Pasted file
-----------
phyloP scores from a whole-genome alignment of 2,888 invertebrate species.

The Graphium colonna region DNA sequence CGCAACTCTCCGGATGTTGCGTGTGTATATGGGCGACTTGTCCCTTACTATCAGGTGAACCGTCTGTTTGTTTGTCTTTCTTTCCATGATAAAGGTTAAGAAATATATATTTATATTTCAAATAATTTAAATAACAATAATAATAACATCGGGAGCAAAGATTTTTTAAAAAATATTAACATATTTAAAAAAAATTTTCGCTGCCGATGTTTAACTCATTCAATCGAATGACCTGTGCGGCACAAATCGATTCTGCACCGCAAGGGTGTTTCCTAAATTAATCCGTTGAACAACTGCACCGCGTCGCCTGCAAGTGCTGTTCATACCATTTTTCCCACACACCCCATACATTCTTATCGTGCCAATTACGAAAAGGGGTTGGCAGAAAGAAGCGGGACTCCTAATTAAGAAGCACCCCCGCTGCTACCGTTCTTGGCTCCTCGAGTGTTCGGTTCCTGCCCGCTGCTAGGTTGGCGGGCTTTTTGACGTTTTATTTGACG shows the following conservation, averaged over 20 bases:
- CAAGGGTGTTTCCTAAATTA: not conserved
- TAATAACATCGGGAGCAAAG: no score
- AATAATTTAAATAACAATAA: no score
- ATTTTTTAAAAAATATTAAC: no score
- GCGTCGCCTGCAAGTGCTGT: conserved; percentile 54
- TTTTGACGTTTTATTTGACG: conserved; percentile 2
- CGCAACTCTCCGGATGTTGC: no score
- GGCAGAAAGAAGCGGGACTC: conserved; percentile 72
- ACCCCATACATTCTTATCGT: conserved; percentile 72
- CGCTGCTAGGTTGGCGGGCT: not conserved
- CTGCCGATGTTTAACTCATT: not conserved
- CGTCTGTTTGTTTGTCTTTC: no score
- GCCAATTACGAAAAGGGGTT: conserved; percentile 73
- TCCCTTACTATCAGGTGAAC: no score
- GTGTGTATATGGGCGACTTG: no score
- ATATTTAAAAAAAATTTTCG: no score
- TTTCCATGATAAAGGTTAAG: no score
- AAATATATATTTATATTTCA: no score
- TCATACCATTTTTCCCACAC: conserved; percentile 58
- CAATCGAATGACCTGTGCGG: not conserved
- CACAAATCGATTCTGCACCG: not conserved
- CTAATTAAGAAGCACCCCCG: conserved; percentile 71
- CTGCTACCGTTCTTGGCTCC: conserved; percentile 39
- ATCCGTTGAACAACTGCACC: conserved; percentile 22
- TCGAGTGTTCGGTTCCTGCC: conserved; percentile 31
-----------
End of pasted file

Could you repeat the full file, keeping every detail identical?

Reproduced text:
phyloP scores from a whole-genome alignment of 2,888 invertebrate species.

The Graphium colonna region DNA sequence CGCAACTCTCCGGATGTTGCGTGTGTATATGGGCGACTTGTCCCTTACTATCAGGTGAACCGTCTGTTTGTTTGTCTTTCTTTCCATGATAAAGGTTAAGAAATATATATTTATATTTCAAATAATTTAAATAACAATAATAATAACATCGGGAGCAAAGATTTTTTAAAAAATATTAACATATTTAAAAAAAATTTTCGCTGCCGATGTTTAACTCATTCAATCGAATGACCTGTGCGGCACAAATCGATTCTGCACCGCAAGGGTGTTTCCTAAATTAATCCGTTGAACAACTGCACCGCGTCGCCTGCAAGTGCTGTTCATACCATTTTTCCCACACACCCCATACATTCTTATCGTGCCAATTACGAAAAGGGGTTGGCAGAAAGAAGCGGGACTCCTAATTAAGAAGCACCCCCGCTGCTACCGTTCTTGGCTCCTCGAGTGTTCGGTTCCTGCCCGCTGCTAGGTTGGCGGGCTTTTTGACGTTTTATTTGACG shows the following conservation, averaged over 20 bases:
- CAAGGGTGTTTCCTAAATTA: not conserved
- TAATAACATCGGGAGCAAAG: no score
- AATAATTTAAATAACAATAA: no score
- ATTTTTTAAAAAATATTAAC: no score
- GCGTCGCCTGCAAGTGCTGT: conserved; percentile 54
- TTTTGACGTTTTATTTGACG: conserved; percentile 2
- CGCAACTCTCCGGATGTTGC: no score
- GGCAGAAAGAAGCGGGACTC: conserved; percentile 72
- ACCCCATACATTCTTATCGT: conserved; percentile 72
- CGCTGCTAGGTTGGCGGGCT: not conserved
- CTGCCGATGTTTAACTCATT: not conserved
- CGTCTGTTTGTTTGTCTTTC: no score
- GCCAATTACGAAAAGGGGTT: conserved; percentile 73
- TCCCTTACTATCAGGTGAAC: no score
- GTGTGTATATGGGCGACTTG: no score
- ATATTTAAAAAAAATTTTCG: no score
- TTTCCATGATAAAGGTTAAG: no score
- AAATATATATTTATATTTCA: no score
- TCATACCATTTTTCCCACAC: conserved; percentile 58
- CAATCGAATGACCTGTGCGG: not conserved
- CACAAATCGATTCTGCACCG: not conserved
- CTAATTAAGAAGCACCCCCG: conserved; percentile 71
- CTGCTACCGTTCTTGGCTCC: conserved; percentile 39
- ATCCGTTGAACAACTGCACC: conserved; percentile 22
- TCGAGTGTTCGGTTCCTGCC: conserved; percentile 31